On the move

Meghan Hughes, who has served as president of the Community College of Rhode Island (CCRI) since 2016, has announced that she will step down from her position, effective August 31.

As the fifth president of CCRI and its first female CEO, Hughes is recognized as a higher education visionary who led the transformation at the community college with a focus on student success through an outstanding education that leads to strong learning outcomes, degree attainment and robust labor market opportunities. She also has made closing equity performance gaps at the center of her work. Under her leadership, the college achieved the highest graduation rates in more than 20 years, outpacing national two-and three-year graduation rates, and was named the 2019 two-year college of the year by Education Dive magazine.

Hughes is also recognized for her advocacy to create a free college tuition program at CCRI, which has become a model for similar programs across the country. Since the program launched in 2017, the RI Promise Scholarship program has boosted enrollment and graduation rates, in particular for low-income students and students of color.

Hughes is also known for her leadership in creating partnerships with government and industry. CCRI’s Division of Workforce Partnerships trains more than 4,000 Rhode Island residents annually in short-term, labor-market driven credentials and is the leading educational partner for General Dynamics Electric Boat for its submarine building facilities in Connecticut and Rhode Island. CCRI is also poised to launch the state’s first GWO training program in support of multiple offshore wind farms expected to be constructed in the coming years.

“President Hughes has been a bold, visionary leader at CCRI,” Gov. Dan McKee said in a release. “From making community college more accessible, to increasing graduation rates, and working together to create innovative job training partnerships in key sectors like offshore wind, President Hughes has been a true partner on our team and a key part of our Administration’s work to strengthen our state’s higher education ecosystem.”


Frank Chong receives his award from Pamela Luster, the 2022 Buttimer recipient and president emerita of San Diego Mesa College. (Photo: Ed Tyler Photography)

Frank Chong, president of Santa Rosa Junior College (SRJC), is the recipient of the 2023 Harry Buttimer Distinguished Administrator Award, the oldest and most prestigious award from the Association of California Community College Administrators.

Chong, who has led the college since 2012, was recognized for numerous leadership efforts, including helping to pass the largest bond measure in the county’s history that has resulted in technology and facility updates, new athletic facilities, building renovations and construction, and sustainability improvements. He also steered the idea of affordable student housing via a 352-bed housing project opening this fall. In addition, he has led the college’s response and recovery from multiple devastating wildfires in the community and the creation of a new ethnic studies department and Intercultural Center. During Chong’s tenure, the SRJC Foundation endowment has grown from $26 million to more than $75 million.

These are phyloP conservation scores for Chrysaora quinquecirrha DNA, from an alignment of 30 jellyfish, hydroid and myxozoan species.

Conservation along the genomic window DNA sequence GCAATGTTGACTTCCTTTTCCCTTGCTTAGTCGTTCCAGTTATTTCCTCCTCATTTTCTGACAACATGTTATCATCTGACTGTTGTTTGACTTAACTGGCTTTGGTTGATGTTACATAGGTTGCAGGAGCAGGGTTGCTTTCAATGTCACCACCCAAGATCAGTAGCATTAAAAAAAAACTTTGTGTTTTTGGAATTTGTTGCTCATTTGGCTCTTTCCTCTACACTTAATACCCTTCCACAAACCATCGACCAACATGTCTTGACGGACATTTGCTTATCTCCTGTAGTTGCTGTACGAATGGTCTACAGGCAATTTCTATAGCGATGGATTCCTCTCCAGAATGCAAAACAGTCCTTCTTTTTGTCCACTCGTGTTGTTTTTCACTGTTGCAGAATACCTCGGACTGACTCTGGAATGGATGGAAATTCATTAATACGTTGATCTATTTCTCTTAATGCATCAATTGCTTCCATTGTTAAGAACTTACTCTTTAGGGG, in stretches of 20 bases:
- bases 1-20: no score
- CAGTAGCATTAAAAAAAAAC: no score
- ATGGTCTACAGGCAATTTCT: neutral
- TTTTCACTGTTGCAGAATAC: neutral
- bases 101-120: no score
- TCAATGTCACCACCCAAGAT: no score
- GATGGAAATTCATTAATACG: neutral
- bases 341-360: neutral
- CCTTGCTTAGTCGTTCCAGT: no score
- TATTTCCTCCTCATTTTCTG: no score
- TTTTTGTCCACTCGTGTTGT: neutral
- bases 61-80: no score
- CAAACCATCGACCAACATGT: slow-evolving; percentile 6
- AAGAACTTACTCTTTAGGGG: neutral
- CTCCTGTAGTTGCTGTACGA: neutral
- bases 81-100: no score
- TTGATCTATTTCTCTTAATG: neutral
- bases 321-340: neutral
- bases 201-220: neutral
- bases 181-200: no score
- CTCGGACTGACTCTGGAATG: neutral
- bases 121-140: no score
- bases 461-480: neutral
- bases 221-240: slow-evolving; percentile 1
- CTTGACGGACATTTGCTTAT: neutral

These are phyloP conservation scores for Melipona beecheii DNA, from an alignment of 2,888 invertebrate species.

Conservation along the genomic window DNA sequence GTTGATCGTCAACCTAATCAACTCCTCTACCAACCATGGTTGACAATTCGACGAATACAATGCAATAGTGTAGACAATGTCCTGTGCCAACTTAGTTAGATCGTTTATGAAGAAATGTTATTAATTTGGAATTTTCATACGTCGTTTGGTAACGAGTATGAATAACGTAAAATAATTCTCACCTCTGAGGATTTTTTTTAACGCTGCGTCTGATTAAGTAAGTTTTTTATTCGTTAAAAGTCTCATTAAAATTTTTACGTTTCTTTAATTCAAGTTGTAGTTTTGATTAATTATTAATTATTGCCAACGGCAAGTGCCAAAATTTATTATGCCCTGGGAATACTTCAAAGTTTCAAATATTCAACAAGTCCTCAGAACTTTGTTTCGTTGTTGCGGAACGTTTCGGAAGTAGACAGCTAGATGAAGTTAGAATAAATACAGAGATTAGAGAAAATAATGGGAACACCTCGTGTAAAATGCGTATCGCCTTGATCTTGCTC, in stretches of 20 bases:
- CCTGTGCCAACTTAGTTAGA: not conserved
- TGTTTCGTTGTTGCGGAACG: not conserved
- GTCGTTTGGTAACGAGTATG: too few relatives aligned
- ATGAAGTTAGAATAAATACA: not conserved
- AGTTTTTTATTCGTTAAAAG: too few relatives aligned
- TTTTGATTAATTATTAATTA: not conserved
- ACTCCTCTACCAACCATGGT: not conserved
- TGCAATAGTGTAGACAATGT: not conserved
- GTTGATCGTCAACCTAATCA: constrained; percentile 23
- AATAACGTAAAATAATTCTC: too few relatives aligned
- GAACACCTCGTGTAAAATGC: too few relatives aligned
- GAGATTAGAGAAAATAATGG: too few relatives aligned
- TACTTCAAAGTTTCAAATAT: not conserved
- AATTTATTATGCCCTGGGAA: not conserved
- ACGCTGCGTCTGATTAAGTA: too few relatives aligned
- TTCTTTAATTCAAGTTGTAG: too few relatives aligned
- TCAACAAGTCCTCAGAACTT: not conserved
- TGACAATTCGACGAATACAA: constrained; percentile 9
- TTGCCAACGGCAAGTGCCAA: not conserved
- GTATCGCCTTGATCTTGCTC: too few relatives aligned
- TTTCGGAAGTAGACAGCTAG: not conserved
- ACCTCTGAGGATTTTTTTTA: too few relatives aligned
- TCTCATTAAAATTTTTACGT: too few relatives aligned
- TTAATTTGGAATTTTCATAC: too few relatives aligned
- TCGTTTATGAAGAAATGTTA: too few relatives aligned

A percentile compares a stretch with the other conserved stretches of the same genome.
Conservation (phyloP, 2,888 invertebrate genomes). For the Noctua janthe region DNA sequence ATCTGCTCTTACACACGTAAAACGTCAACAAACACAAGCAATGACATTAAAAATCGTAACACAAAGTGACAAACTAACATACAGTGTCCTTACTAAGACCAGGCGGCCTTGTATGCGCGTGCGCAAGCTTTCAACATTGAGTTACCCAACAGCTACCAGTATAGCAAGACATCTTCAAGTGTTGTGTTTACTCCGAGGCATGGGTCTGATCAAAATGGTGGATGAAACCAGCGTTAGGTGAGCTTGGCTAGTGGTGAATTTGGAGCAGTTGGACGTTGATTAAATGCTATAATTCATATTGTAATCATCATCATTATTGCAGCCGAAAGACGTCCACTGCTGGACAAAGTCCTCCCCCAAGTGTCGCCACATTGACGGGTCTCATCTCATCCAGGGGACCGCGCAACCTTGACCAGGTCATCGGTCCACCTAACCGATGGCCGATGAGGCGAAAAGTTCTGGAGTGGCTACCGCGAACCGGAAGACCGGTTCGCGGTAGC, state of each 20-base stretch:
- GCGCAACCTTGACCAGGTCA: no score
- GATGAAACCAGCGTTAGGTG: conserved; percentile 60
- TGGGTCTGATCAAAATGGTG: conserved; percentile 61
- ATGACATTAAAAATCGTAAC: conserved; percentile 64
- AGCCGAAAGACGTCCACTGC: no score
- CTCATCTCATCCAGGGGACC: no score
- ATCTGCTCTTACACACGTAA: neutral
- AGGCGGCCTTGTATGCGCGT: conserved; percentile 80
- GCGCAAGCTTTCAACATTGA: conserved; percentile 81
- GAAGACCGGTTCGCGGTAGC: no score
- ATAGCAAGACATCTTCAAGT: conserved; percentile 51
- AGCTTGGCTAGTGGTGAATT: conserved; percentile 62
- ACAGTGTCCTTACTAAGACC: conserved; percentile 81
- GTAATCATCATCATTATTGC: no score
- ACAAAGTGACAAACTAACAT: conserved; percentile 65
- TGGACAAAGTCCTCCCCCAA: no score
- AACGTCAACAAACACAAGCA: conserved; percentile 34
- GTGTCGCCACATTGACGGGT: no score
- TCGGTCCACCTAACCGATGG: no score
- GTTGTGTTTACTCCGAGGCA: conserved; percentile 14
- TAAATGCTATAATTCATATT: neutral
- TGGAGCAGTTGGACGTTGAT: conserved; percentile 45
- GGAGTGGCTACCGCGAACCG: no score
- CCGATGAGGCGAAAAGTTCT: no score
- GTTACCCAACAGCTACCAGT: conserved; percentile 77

President John Cox was joined by Maura Weir, the college’s director of student wellness, at the State House this month to receive the award. (Photo: 4C)

John Cox, president of Cape Cod Community College (4C), was recognized this month at the Massachusetts State House for his work in leading mental health awareness at the college and his support of suicide prevention efforts. Alongside several other recipients, the award came from the Massachusetts Coalition for Suicide Prevention at its Leadership in Suicide Prevention ceremony.

Among his efforts in this area, Cox has supported the college’s Student Wellness Office, which is staffed with licensed mental health professionals. 4C also has trained more than 100 faculty and staff in suicide prevention, bystander training, mental health first aid, crisis intervention, and has launched a campus-wide peer education training program. This past September, the college hosted the inaugural Suicide Prevention Summit in the region and partnered with local coalitions to host events for National Survivors of Suicide Day, Suicide Prevention Day and World Mental Health Day.


Cory Darling is now director of campus safety and emergency management at Central Oregon Community College. Most recently, he was chief of the Sunriver Police Department from 2018 until his retirement in 2022.

Craig Lamb, vice president of corporate and continuing education at Rowan-Cabarrus Community College (New Jersey), has been named president of the National Coalition of Advanced Technology Centers (NCATC), an affiliated council of the American Association of Community Colleges, which brings together a network of higher education and industry-led strategic partners. In September, Rowan-Cabarrus hosted the NCATC fall conference, which drew attendees from its network of 170 community colleges and strategic partners to learn the latest practices in supporting manufacturing employers.

Benjamin E. Rohdin is now vice president for enrollment management at LaGuardia Community College in New York. He previously served as interim vice president for enrollment management and student success and associate vice president for enrollment management and student success with New Jersey City University.

Erin Van Egmond has been named executive director of the Grand Rapids Community College Foundation. She has served as the foundation’s associate director since 2015 and has worked at the Michigan college since 1998.

About the Author

Matthew Dembicki
Matthew Dembicki edits Community College Daily and serves as associate vice president of communications for the American Association of Community Colleges.
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